See See Riders Blues

By: sonofabeach96

Dec 22 2015

Category: Uncategorized


In some circles, Robert Johnson is considered to be the Father of the Blues.  It’s hard to argue this fact, as he was inducted into the initial class of the Rock and Roll Hall of Fame and has been mentioned as an influence by countless artists.  In fact, Eric Clapton has said Robert Johnson was “the most important blues singer that ever lived.”  In 2010, Rolling Stone ranked him no. 5 on its list of Top 100 guitarists of All-Time.  Throw in the oft-quoted story of him selling his soul to the Devil at The Crossroads in exchange for fame, and you have the stuff of legend.  Ironically, if the details of the bargain between Johnson and the Devil are accurate, Mr. Johnson got screwed, as he didn’t actually achieve fame until some 30 years after his death, in 1938, at the young age of 27.

So, if one considers Robert Johnson to be the Father of the Blues, the Mother of the Blues would have to be Ma Rainey, with her powerful voice, ahead-of-her-time lyrics, and energetic personality, she is considered one of the founders of the genre.

Born in 1886 in Rome, GA (or in 1882 in Alabama; the records are a bit sketchy from that time period), as Gertrude Pridgett, she became known as Ma Rainey after she married Will Rainey.  She had been performing from the age of 12, with an appearance in a talent show, then progressed to singing in traveling minstrel tent shows.  She and her husband formed the Alabama Fun Makers Company but would later join the much larger Rabbit’s Foot Company touring group.  The husband and wife team would eventually become Rainey and Rainey, Assassinators of the Blues.  They spent much of their time in Chicago but wintered in New Orleans.  There they met, and collaborated with, the likes of Joe “King” Oliver, Louis Armstrong, and Pops Foster.  Ma Rainey’s popularity increased as the blues itself became a more widely recognized genre.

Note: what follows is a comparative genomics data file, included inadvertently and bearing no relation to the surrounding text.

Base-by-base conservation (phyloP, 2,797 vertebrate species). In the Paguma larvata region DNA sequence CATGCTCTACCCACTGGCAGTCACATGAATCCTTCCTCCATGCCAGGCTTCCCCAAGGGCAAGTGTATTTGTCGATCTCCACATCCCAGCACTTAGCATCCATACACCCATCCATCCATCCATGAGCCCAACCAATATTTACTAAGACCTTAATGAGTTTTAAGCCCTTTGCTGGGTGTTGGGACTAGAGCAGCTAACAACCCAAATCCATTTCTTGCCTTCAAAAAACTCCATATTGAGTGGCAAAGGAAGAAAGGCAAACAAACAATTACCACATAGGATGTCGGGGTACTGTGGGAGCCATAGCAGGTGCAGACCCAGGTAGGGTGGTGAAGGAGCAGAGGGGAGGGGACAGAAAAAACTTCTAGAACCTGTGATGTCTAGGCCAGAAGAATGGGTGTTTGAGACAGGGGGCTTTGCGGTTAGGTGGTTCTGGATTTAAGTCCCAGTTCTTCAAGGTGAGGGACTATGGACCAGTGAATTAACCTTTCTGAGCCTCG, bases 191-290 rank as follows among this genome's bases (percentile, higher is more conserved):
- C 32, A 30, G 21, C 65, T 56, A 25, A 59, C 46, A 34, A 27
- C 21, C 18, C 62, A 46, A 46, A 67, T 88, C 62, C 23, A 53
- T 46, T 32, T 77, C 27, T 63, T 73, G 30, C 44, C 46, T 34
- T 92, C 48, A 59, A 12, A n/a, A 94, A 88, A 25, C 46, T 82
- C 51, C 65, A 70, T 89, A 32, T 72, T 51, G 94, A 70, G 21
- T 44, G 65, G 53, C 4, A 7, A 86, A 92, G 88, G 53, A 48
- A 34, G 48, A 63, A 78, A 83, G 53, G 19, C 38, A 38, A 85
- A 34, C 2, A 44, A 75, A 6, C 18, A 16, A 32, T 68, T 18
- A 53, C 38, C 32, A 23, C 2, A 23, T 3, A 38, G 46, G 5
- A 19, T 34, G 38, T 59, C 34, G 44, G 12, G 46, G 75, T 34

She is seen by some in a socially progressive light as well.  Some of her lyrics describe what could be construed as her being a lesbian.  In her 1928 song, “Prove It on Me”, the lyrics go: “They said I do it, ain’t nobody caught me.  Sure got to prove it on me.  Went out last night with a crowd of my friends.  They must’ve been women, cause I don’t like no men.”  It’s thought this lyric refers to her arrest in 1925 for “taking part in an orgy at [her] home involving women in her chorus.”  Pretty scandalous, I would think, for that time period.  And to be singing about it with the intent of making a statement, as a black woman in that era, was bold by any measure.  Some scholars believe this song to be a precursor to the “lesbian-affirming” songs of the ’60’s and ’70’s.  Maybe it’s just me, but that term “lesbian-affirming” seems a bit iffy, but that’s how it was quoted.

Ma Rainey died on this date, in 1939, at the age of 53.  Her legacy as the Mother of the Blues is well-earned.  She was one of the first known American professional blues performers.  She was one of the first blues artists to be recorded, primarily in Chicago.  She was inducted into the Blues Foundation’s Hall of Fame in 1983.  She was inducted into the Rock and Roll Hall of Fame in 1990.  She was immortalized on a US postage stamp in 1994.  In 2004, her song “See See Rider Blues”, written in 1925, was inducted into the Grammy Hall of Fame and was included in the Library of Congress’ National Recording Registry by the National Recording Preservation Board.

So, in honor of the Mother, and the Father, of the blues, my songs of the day are:

“Prove It On Me” by Ma Rainey

“Traveling Riverside Blues” by Robert Johnson

“Standing At The Crossroads” by Elmore James

“Damn Right, I Got The Blues” by Buddy Guy

“Crossroads” by Cream

“Tombstone Blues” by Bob Dylan

“Nothin’ But The Blues” by Lightnin’ Hopkins

10 comments on “See See Riders Blues”

  1. Another great post….kat

    Liked by 1 person

  2. She RULES! Have always loved her. Thanks for your write-up. 🙂

    Liked by 1 person

  3. Another new one for me! Super cool!

    Liked by 1 person

  4. Cool! Just love your posting about singers!

    Liked by 1 person

  5. I always get so many compliments for my taste in music when I plug in your tunes at work. Touisaint, Brian Seltzer, Neil Young were the most well received, with customers actually taking a minute to groove out to the music. Priceless. Yesterday was Ma Rainey day at work for me. Perfect blend after a holiday. I had those little computer speakers cranked as high as they could go (the boss was still away on a holiday). As with all You tube mixes, the music changes and I got to hear some pretty awesome renditions of summertime, back door man and dream a little dream of me (lovely!).At one point I disappeared into the back and when I came back out, there was this cute little old lady standing at the counter, dropping off a xmas gift for my boss, with Barbara Carr’s “bone me like you own me” blaring in the background! I immediately turned the music down, and accepted her gift. She paused at the door, looked at me and smiled and said ‘nice music’. No joke! Too funny to not share!! Happy Tuesday! Have a good one!

    Liked by 1 person

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